Apple is shelling out $250 million for further development of glass technology at Corning's factory in Harrodsburg, Kentucky, according to Brett Larson's exclusive Fox interview with Apple COO Jeff Williams.
Though he won't directly say exactly what they plan on developing, he said the money will go towards research and development, new technologies, new innovations as well as retrofitting some advanced glass production in Corning.
"Last week, we had a big announcement and we announced two new phones, and they, of course, feature Corning glass and are the toughest glass in any smartphone, and it's developed right here in Kentucky," Williams said. "It's amazing, in the middle of horse country, you have ... a range of people from skilled trades to scientists, right in the middle of this small town, making the best glass in the world. And we know that because we test it all."
Williams recalled the origin of Apple's relationship with Corning and it can all be tied back to Apple founder Steve Jobs holding up that very first iPhone.
"We'd only made three or four at the time, and the front was hard coated plastic, and the world was excited about it," Williams said. "And I got a phone call the next day, and Steve had been carrying around the phone in his pocket and he said 'Hey, it's got this big scratch on it ...' And he said 'We really should change the glass.'"
Williams agreed with Jobs, but he admitted the technology to put glass on the front of the phone was about three or four years away.
"He goes, 'No, no, no, you don't understand, when it ships in June, it needs to be glass because this is our big, beautiful screen that can't have scratches on it,'" Williams recounted.
He admitted they didn't know what to do. And it wasn't until two days later when Corning CEO Wendell Weeks called that they had a possible answer to Jobs' frustrating experience.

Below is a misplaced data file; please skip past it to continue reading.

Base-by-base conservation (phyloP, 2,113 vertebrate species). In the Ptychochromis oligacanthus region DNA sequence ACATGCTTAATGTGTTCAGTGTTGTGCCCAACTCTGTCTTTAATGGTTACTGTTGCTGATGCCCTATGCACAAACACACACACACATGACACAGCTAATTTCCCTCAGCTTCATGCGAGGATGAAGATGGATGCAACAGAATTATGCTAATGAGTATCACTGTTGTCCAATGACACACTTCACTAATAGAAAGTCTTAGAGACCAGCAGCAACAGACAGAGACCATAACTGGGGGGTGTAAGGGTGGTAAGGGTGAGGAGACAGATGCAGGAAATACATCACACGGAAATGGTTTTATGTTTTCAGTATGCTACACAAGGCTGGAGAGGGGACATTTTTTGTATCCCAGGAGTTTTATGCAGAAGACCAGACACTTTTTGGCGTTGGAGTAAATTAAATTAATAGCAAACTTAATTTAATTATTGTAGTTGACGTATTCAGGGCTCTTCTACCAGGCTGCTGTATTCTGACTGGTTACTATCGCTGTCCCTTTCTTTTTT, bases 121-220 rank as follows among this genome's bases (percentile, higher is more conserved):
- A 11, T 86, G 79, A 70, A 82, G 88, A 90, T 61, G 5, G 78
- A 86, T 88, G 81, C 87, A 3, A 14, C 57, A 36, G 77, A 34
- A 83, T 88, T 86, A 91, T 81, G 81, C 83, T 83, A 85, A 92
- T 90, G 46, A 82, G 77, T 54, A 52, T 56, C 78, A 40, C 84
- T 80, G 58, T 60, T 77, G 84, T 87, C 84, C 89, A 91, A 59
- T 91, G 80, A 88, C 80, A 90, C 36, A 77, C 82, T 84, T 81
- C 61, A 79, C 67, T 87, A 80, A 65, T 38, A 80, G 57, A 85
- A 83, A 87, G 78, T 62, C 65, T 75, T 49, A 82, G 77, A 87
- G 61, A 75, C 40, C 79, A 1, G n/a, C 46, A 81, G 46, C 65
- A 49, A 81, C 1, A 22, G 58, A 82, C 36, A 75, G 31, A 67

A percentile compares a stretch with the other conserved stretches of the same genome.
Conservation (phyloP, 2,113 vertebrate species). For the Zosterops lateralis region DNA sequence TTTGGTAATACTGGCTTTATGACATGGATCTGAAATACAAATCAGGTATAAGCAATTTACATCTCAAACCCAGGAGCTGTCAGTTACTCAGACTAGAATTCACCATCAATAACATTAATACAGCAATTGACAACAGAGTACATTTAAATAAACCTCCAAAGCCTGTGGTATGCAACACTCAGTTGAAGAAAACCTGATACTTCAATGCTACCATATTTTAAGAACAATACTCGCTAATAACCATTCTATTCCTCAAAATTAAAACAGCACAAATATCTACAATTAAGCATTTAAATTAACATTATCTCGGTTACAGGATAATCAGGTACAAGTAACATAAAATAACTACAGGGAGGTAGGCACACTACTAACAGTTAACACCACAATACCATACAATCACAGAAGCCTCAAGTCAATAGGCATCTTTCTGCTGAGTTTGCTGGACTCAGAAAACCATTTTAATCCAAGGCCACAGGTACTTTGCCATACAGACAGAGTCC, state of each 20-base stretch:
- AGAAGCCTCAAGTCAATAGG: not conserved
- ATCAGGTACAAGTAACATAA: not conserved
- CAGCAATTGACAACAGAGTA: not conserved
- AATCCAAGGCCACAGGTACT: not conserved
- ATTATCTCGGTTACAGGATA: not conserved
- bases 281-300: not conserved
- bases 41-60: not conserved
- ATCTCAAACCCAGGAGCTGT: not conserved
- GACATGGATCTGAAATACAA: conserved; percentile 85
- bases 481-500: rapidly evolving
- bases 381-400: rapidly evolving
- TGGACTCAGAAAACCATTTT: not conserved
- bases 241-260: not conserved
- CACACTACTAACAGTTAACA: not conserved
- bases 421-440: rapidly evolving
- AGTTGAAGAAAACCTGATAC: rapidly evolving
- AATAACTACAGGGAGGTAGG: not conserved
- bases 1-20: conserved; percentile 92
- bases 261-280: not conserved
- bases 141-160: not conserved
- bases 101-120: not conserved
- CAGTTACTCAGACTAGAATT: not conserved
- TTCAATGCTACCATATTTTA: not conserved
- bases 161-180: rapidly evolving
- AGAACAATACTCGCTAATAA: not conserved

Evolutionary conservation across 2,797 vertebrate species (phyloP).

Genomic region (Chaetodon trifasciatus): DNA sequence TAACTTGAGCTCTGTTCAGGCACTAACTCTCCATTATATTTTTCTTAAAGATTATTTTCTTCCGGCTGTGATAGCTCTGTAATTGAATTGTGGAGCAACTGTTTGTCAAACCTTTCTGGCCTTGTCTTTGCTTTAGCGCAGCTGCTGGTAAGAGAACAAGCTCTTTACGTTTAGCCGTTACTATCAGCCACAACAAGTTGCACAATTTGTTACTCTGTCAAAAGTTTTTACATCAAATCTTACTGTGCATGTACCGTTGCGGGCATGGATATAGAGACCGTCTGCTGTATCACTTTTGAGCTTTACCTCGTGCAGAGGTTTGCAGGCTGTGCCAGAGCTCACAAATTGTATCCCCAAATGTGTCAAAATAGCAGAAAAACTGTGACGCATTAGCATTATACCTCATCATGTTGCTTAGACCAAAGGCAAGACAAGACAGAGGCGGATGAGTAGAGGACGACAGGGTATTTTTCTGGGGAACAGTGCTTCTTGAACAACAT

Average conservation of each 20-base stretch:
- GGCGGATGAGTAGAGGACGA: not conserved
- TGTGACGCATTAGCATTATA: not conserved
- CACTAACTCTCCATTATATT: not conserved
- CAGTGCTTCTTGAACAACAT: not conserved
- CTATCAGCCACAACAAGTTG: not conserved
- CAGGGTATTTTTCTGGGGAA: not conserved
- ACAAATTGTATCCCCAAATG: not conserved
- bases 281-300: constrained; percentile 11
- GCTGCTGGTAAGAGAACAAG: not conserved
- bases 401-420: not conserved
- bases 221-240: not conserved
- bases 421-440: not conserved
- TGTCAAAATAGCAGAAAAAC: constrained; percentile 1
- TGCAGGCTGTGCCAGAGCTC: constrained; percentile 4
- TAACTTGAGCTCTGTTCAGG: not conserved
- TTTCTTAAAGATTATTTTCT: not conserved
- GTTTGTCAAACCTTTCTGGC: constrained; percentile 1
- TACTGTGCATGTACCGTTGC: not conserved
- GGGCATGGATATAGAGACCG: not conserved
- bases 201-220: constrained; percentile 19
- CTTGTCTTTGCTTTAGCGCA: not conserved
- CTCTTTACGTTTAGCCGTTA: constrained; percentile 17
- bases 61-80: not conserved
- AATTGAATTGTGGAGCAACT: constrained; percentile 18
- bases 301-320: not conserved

"He calls me and said, 'Hey, your boss called and said my glass sucks,'" Williams laughed. "He had an idea."
"Corning had this recipe they had developed a glass over a decade ago that had been sitting on the R&D shelf, really didn't have a home or an application, and it was really strong glass."
So Williams and his Apple cohorts decided to start collaborating to see if this glass would work for their iPhone.
"There were months of sheer terror because we were trying to make this thing work, and we were producing only about 12 phones a day because the glass was breaking," Williams said.
But finally, the collaboration worked.
"It changed the industry, and it's really thanks to the work of Corning, including the people right here in Harrodsburg, Kentucky," Williams said.
The working relationship is still thriving today.
"This is not a handout."
"In fact, people at Corning say that we helped save this plant from being shut down and that we at Apple did that, and what I say is: actually it was their hard work and innovation that really saved this plant," Williams said. "This is the best glass in the world, and it would surprise many people because ... you see this little small town, and you have state-of-the-art technology and state-of-the-art manufacturing, and that's what we see as the future of manufacturing in the United States, and that's what our advanced manufacturing fun is all about."